Sage, a soul food fusion restaurant, will open in the old Oshi space at 94 S. Main in the next few weeks
Eli Townsend in front of his upcoming restaurant, Sage
Eli Townsend, who's worked with Kaleidoscope Kitchen and Caritas Village, hooked up with some investors who were interested in something different Downtown.
Townsend says he's wanted to open a restaurant for a couple years now, but the partnership with the unnamed investors gives him creative freedom.
His work with Kaleidoscope inspired the fusion idea. His students are mostly immigrants and refugees. He says they taught him as well.
Sage will start off with a menu of Asian-soul fare. We're talking fried green tomatoes with a kim chi salad, cauliflower rice, and "soulful" Bento Boxes for lunch with a side salad, Teriyaki meatloaf, and sautéed bok choy.
Townsend says his cooking journey started in Frayser at the Bookmobile. He gravitated toward the cookbooks and spent his allowance at thrift stores on pots and pans. His first meal, at 8, was fried chicken and spaghetti. "I wanted to help my mom," he says. "It was a disaster." His mother was unhappy because he was ruining food, but after a while she recognized his enthusiasm and started to teach him things.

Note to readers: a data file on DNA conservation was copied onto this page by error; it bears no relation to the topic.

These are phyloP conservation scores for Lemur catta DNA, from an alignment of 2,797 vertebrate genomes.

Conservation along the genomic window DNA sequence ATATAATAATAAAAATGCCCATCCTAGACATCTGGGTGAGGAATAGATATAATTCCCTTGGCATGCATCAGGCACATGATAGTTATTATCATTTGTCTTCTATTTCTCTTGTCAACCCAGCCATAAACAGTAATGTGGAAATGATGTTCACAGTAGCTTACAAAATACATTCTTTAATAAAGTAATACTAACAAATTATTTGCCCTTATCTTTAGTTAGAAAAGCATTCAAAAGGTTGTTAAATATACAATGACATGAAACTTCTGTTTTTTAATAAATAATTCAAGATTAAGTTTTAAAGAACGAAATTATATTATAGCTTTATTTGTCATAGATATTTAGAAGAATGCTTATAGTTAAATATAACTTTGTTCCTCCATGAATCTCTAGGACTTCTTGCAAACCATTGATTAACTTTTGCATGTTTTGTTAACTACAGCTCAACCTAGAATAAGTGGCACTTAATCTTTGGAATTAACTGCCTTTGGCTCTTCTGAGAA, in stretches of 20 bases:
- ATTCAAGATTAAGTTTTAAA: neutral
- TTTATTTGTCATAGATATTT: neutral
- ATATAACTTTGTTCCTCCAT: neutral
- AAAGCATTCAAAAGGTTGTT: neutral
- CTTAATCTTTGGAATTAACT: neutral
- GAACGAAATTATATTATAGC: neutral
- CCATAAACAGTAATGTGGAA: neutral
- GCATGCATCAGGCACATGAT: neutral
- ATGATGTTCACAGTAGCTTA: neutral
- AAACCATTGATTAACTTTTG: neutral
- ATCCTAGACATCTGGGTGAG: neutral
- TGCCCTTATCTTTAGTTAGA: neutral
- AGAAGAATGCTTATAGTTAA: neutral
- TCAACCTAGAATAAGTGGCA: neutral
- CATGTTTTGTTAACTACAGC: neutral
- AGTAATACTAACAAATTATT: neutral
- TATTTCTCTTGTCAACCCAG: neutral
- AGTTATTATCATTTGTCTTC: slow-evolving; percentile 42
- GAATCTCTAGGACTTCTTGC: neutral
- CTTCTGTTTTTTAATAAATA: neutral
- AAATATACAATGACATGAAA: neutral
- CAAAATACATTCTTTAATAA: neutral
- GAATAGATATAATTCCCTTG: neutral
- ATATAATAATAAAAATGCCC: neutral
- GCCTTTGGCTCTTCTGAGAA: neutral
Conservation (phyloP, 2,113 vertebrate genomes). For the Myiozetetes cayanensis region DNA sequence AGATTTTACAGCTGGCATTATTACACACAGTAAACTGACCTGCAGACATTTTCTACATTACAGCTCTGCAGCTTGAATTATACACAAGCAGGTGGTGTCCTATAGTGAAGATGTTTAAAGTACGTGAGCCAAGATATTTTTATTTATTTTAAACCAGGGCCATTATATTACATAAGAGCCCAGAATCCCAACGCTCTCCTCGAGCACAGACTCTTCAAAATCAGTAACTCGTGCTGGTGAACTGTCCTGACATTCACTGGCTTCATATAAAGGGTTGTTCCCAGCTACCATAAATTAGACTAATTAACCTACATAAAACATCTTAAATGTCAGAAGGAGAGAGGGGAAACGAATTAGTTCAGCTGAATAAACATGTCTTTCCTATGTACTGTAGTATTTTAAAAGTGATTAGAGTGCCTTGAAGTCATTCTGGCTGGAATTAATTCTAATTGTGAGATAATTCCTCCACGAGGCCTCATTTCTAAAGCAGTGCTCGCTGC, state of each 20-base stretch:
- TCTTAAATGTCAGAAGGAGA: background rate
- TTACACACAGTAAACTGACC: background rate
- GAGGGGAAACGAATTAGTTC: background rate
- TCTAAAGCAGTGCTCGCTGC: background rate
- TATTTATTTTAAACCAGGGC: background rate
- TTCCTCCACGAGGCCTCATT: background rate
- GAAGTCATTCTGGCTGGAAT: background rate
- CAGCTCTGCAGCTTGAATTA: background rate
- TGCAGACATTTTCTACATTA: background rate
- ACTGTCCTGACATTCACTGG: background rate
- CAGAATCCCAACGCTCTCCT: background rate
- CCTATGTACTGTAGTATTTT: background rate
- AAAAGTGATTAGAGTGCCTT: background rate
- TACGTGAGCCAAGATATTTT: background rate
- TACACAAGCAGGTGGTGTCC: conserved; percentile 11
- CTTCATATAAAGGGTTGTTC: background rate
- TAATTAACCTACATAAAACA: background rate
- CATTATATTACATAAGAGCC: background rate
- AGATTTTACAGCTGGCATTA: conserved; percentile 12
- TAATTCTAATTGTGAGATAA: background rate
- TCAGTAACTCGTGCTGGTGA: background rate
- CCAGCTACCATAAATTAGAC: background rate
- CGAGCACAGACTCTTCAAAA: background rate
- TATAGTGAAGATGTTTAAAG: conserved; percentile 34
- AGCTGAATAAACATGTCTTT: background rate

He chose Sage as the name of his restaurant to represent both the herb used in cooking and the idea of sage as a way to revigorate a space. He wants to cleanse the atmosphere, create a neutral space that's open to positive vibes and energy.
"You won't think of Oshi when you walk in," he says. The new restaurant will still have the bar in the back, but a long family-style table has replaced the booths.
As far as luring people into Sage, he says, the plan is to "really focus on stellar service and great food."
After Asian-Soul, Townsend will change up the menu. He plans on Sudanese- and Syrian-Soul fusion.
"It's a voyage around the world," he says.